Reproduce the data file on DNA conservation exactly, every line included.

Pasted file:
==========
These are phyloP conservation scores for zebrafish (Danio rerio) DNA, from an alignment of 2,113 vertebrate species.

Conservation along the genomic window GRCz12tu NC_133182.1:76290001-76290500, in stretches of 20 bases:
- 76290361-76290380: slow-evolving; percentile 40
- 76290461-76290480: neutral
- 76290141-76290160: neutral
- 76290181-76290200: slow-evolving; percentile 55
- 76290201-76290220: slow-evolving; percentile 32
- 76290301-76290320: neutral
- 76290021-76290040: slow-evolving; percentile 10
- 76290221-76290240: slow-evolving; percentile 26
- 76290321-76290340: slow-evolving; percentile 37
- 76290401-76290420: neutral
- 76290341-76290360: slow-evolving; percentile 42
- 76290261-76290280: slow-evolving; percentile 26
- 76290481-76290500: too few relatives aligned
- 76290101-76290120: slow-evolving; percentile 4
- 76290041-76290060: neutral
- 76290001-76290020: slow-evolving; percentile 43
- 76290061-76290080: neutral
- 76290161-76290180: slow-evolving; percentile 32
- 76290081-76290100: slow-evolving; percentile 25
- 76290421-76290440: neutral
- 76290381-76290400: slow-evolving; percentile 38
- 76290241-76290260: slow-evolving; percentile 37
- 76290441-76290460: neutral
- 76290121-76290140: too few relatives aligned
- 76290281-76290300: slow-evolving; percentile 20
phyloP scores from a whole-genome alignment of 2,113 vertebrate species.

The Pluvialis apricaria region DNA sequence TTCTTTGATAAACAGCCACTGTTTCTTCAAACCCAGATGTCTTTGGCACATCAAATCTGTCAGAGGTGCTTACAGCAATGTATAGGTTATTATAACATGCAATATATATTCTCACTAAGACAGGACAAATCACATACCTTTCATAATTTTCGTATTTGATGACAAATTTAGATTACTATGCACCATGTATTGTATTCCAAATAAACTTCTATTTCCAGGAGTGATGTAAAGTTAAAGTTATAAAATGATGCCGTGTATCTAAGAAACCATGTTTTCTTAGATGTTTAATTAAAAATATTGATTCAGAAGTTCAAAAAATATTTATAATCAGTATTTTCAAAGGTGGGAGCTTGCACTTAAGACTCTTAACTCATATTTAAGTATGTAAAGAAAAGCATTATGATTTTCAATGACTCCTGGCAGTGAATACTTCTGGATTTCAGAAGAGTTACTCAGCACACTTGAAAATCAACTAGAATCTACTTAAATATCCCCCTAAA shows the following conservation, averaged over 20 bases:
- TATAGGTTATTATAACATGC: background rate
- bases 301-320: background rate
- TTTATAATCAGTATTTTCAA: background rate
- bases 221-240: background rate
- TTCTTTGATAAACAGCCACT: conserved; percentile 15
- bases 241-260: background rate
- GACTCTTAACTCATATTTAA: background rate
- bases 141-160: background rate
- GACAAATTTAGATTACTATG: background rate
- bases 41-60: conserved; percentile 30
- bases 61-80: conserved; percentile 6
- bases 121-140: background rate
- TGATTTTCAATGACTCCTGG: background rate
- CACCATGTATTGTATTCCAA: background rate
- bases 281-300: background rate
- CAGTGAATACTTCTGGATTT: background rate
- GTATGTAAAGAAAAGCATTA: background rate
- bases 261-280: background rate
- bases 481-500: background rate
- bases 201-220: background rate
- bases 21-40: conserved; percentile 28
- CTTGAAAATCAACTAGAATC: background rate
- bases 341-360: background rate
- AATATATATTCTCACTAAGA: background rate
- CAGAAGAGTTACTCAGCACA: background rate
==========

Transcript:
These are phyloP conservation scores for zebrafish (Danio rerio) DNA, from an alignment of 2,113 vertebrate species.

Conservation along the genomic window GRCz12tu NC_133182.1:76290001-76290500, in stretches of 20 bases:
- 76290361-76290380: slow-evolving; percentile 40
- 76290461-76290480: neutral
- 76290141-76290160: neutral
- 76290181-76290200: slow-evolving; percentile 55
- 76290201-76290220: slow-evolving; percentile 32
- 76290301-76290320: neutral
- 76290021-76290040: slow-evolving; percentile 10
- 76290221-76290240: slow-evolving; percentile 26
- 76290321-76290340: slow-evolving; percentile 37
- 76290401-76290420: neutral
- 76290341-76290360: slow-evolving; percentile 42
- 76290261-76290280: slow-evolving; percentile 26
- 76290481-76290500: too few relatives aligned
- 76290101-76290120: slow-evolving; percentile 4
- 76290041-76290060: neutral
- 76290001-76290020: slow-evolving; percentile 43
- 76290061-76290080: neutral
- 76290161-76290180: slow-evolving; percentile 32
- 76290081-76290100: slow-evolving; percentile 25
- 76290421-76290440: neutral
- 76290381-76290400: slow-evolving; percentile 38
- 76290241-76290260: slow-evolving; percentile 37
- 76290441-76290460: neutral
- 76290121-76290140: too few relatives aligned
- 76290281-76290300: slow-evolving; percentile 20
phyloP scores from a whole-genome alignment of 2,113 vertebrate species.

The Pluvialis apricaria region DNA sequence TTCTTTGATAAACAGCCACTGTTTCTTCAAACCCAGATGTCTTTGGCACATCAAATCTGTCAGAGGTGCTTACAGCAATGTATAGGTTATTATAACATGCAATATATATTCTCACTAAGACAGGACAAATCACATACCTTTCATAATTTTCGTATTTGATGACAAATTTAGATTACTATGCACCATGTATTGTATTCCAAATAAACTTCTATTTCCAGGAGTGATGTAAAGTTAAAGTTATAAAATGATGCCGTGTATCTAAGAAACCATGTTTTCTTAGATGTTTAATTAAAAATATTGATTCAGAAGTTCAAAAAATATTTATAATCAGTATTTTCAAAGGTGGGAGCTTGCACTTAAGACTCTTAACTCATATTTAAGTATGTAAAGAAAAGCATTATGATTTTCAATGACTCCTGGCAGTGAATACTTCTGGATTTCAGAAGAGTTACTCAGCACACTTGAAAATCAACTAGAATCTACTTAAATATCCCCCTAAA shows the following conservation, averaged over 20 bases:
- TATAGGTTATTATAACATGC: background rate
- bases 301-320: background rate
- TTTATAATCAGTATTTTCAA: background rate
- bases 221-240: background rate
- TTCTTTGATAAACAGCCACT: conserved; percentile 15
- bases 241-260: background rate
- GACTCTTAACTCATATTTAA: background rate
- bases 141-160: background rate
- GACAAATTTAGATTACTATG: background rate
- bases 41-60: conserved; percentile 30
- bases 61-80: conserved; percentile 6
- bases 121-140: background rate
- TGATTTTCAATGACTCCTGG: background rate
- CACCATGTATTGTATTCCAA: background rate
- bases 281-300: background rate
- CAGTGAATACTTCTGGATTT: background rate
- GTATGTAAAGAAAAGCATTA: background rate
- bases 261-280: background rate
- bases 481-500: background rate
- bases 201-220: background rate
- bases 21-40: conserved; percentile 28
- CTTGAAAATCAACTAGAATC: background rate
- bases 341-360: background rate
- AATATATATTCTCACTAAGA: background rate
- CAGAAGAGTTACTCAGCACA: background rate